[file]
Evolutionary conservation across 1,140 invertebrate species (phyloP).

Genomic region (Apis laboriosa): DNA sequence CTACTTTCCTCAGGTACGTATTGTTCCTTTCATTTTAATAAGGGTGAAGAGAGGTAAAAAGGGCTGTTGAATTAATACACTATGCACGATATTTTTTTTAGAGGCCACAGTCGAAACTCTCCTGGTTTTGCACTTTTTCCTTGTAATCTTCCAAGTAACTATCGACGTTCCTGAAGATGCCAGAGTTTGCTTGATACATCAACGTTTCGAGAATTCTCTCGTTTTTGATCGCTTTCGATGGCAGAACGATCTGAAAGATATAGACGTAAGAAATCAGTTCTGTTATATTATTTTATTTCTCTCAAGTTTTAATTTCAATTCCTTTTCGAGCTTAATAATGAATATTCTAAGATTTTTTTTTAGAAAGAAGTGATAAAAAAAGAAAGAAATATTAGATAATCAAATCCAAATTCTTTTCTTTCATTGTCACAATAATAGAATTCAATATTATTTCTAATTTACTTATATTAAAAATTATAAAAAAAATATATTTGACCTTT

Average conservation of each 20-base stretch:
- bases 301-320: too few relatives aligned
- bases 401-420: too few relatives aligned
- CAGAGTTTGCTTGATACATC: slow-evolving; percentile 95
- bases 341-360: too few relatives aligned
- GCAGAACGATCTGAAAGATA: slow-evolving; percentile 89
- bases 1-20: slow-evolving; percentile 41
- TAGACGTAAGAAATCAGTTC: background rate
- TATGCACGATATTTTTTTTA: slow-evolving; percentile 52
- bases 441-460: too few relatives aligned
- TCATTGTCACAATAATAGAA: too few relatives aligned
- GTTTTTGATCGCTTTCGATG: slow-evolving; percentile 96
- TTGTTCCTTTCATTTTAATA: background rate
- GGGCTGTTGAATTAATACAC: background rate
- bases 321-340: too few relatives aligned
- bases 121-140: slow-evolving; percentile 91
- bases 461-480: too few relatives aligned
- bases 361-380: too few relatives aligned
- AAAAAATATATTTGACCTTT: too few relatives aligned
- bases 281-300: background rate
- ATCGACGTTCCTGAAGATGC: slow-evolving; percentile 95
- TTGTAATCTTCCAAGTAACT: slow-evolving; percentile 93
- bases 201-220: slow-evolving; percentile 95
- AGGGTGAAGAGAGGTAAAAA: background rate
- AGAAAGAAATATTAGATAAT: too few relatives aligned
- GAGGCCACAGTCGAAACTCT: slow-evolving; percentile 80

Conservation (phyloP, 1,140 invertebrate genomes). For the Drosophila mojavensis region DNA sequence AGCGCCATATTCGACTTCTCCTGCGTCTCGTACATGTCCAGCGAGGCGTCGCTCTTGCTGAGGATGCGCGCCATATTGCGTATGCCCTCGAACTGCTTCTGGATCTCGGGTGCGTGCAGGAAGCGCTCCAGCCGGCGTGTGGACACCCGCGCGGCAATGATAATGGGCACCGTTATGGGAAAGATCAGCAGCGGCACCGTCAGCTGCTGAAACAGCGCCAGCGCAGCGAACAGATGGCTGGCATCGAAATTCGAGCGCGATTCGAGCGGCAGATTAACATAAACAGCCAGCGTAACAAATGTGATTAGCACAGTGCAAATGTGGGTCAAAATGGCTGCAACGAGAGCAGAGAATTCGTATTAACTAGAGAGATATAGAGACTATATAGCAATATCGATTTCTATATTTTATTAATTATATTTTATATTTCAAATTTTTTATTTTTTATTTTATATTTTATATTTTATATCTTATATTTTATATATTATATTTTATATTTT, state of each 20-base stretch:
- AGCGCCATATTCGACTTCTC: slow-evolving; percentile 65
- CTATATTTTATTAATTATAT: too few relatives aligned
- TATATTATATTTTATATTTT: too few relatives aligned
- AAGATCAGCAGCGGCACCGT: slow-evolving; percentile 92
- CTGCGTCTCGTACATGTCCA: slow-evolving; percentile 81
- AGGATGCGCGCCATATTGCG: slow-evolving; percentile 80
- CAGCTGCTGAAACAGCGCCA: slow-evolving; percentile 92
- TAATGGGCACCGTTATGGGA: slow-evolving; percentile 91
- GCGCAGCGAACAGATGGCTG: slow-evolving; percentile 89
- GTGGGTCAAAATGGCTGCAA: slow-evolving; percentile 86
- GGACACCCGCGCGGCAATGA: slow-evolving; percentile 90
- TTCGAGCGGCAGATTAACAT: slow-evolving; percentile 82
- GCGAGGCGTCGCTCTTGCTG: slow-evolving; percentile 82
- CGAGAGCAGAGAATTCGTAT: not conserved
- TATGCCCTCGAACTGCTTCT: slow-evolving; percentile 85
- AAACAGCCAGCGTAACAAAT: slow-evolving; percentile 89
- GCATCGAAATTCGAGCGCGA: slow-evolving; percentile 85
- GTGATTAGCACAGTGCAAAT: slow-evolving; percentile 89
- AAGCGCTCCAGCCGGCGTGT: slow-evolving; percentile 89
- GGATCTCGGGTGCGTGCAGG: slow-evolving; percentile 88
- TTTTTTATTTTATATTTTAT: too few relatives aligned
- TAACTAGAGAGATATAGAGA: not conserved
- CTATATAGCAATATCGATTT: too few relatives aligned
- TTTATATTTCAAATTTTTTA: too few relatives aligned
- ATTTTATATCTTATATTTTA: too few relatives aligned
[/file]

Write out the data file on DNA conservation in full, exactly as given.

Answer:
Evolutionary conservation across 1,140 invertebrate species (phyloP).

Genomic region (Apis laboriosa): DNA sequence CTACTTTCCTCAGGTACGTATTGTTCCTTTCATTTTAATAAGGGTGAAGAGAGGTAAAAAGGGCTGTTGAATTAATACACTATGCACGATATTTTTTTTAGAGGCCACAGTCGAAACTCTCCTGGTTTTGCACTTTTTCCTTGTAATCTTCCAAGTAACTATCGACGTTCCTGAAGATGCCAGAGTTTGCTTGATACATCAACGTTTCGAGAATTCTCTCGTTTTTGATCGCTTTCGATGGCAGAACGATCTGAAAGATATAGACGTAAGAAATCAGTTCTGTTATATTATTTTATTTCTCTCAAGTTTTAATTTCAATTCCTTTTCGAGCTTAATAATGAATATTCTAAGATTTTTTTTTAGAAAGAAGTGATAAAAAAAGAAAGAAATATTAGATAATCAAATCCAAATTCTTTTCTTTCATTGTCACAATAATAGAATTCAATATTATTTCTAATTTACTTATATTAAAAATTATAAAAAAAATATATTTGACCTTT

Average conservation of each 20-base stretch:
- bases 301-320: too few relatives aligned
- bases 401-420: too few relatives aligned
- CAGAGTTTGCTTGATACATC: slow-evolving; percentile 95
- bases 341-360: too few relatives aligned
- GCAGAACGATCTGAAAGATA: slow-evolving; percentile 89
- bases 1-20: slow-evolving; percentile 41
- TAGACGTAAGAAATCAGTTC: background rate
- TATGCACGATATTTTTTTTA: slow-evolving; percentile 52
- bases 441-460: too few relatives aligned
- TCATTGTCACAATAATAGAA: too few relatives aligned
- GTTTTTGATCGCTTTCGATG: slow-evolving; percentile 96
- TTGTTCCTTTCATTTTAATA: background rate
- GGGCTGTTGAATTAATACAC: background rate
- bases 321-340: too few relatives aligned
- bases 121-140: slow-evolving; percentile 91
- bases 461-480: too few relatives aligned
- bases 361-380: too few relatives aligned
- AAAAAATATATTTGACCTTT: too few relatives aligned
- bases 281-300: background rate
- ATCGACGTTCCTGAAGATGC: slow-evolving; percentile 95
- TTGTAATCTTCCAAGTAACT: slow-evolving; percentile 93
- bases 201-220: slow-evolving; percentile 95
- AGGGTGAAGAGAGGTAAAAA: background rate
- AGAAAGAAATATTAGATAAT: too few relatives aligned
- GAGGCCACAGTCGAAACTCT: slow-evolving; percentile 80

Conservation (phyloP, 1,140 invertebrate genomes). For the Drosophila mojavensis region DNA sequence AGCGCCATATTCGACTTCTCCTGCGTCTCGTACATGTCCAGCGAGGCGTCGCTCTTGCTGAGGATGCGCGCCATATTGCGTATGCCCTCGAACTGCTTCTGGATCTCGGGTGCGTGCAGGAAGCGCTCCAGCCGGCGTGTGGACACCCGCGCGGCAATGATAATGGGCACCGTTATGGGAAAGATCAGCAGCGGCACCGTCAGCTGCTGAAACAGCGCCAGCGCAGCGAACAGATGGCTGGCATCGAAATTCGAGCGCGATTCGAGCGGCAGATTAACATAAACAGCCAGCGTAACAAATGTGATTAGCACAGTGCAAATGTGGGTCAAAATGGCTGCAACGAGAGCAGAGAATTCGTATTAACTAGAGAGATATAGAGACTATATAGCAATATCGATTTCTATATTTTATTAATTATATTTTATATTTCAAATTTTTTATTTTTTATTTTATATTTTATATTTTATATCTTATATTTTATATATTATATTTTATATTTT, state of each 20-base stretch:
- AGCGCCATATTCGACTTCTC: slow-evolving; percentile 65
- CTATATTTTATTAATTATAT: too few relatives aligned
- TATATTATATTTTATATTTT: too few relatives aligned
- AAGATCAGCAGCGGCACCGT: slow-evolving; percentile 92
- CTGCGTCTCGTACATGTCCA: slow-evolving; percentile 81
- AGGATGCGCGCCATATTGCG: slow-evolving; percentile 80
- CAGCTGCTGAAACAGCGCCA: slow-evolving; percentile 92
- TAATGGGCACCGTTATGGGA: slow-evolving; percentile 91
- GCGCAGCGAACAGATGGCTG: slow-evolving; percentile 89
- GTGGGTCAAAATGGCTGCAA: slow-evolving; percentile 86
- GGACACCCGCGCGGCAATGA: slow-evolving; percentile 90
- TTCGAGCGGCAGATTAACAT: slow-evolving; percentile 82
- GCGAGGCGTCGCTCTTGCTG: slow-evolving; percentile 82
- CGAGAGCAGAGAATTCGTAT: not conserved
- TATGCCCTCGAACTGCTTCT: slow-evolving; percentile 85
- AAACAGCCAGCGTAACAAAT: slow-evolving; percentile 89
- GCATCGAAATTCGAGCGCGA: slow-evolving; percentile 85
- GTGATTAGCACAGTGCAAAT: slow-evolving; percentile 89
- AAGCGCTCCAGCCGGCGTGT: slow-evolving; percentile 89
- GGATCTCGGGTGCGTGCAGG: slow-evolving; percentile 88
- TTTTTTATTTTATATTTTAT: too few relatives aligned
- TAACTAGAGAGATATAGAGA: not conserved
- CTATATAGCAATATCGATTT: too few relatives aligned
- TTTATATTTCAAATTTTTTA: too few relatives aligned
- ATTTTATATCTTATATTTTA: too few relatives aligned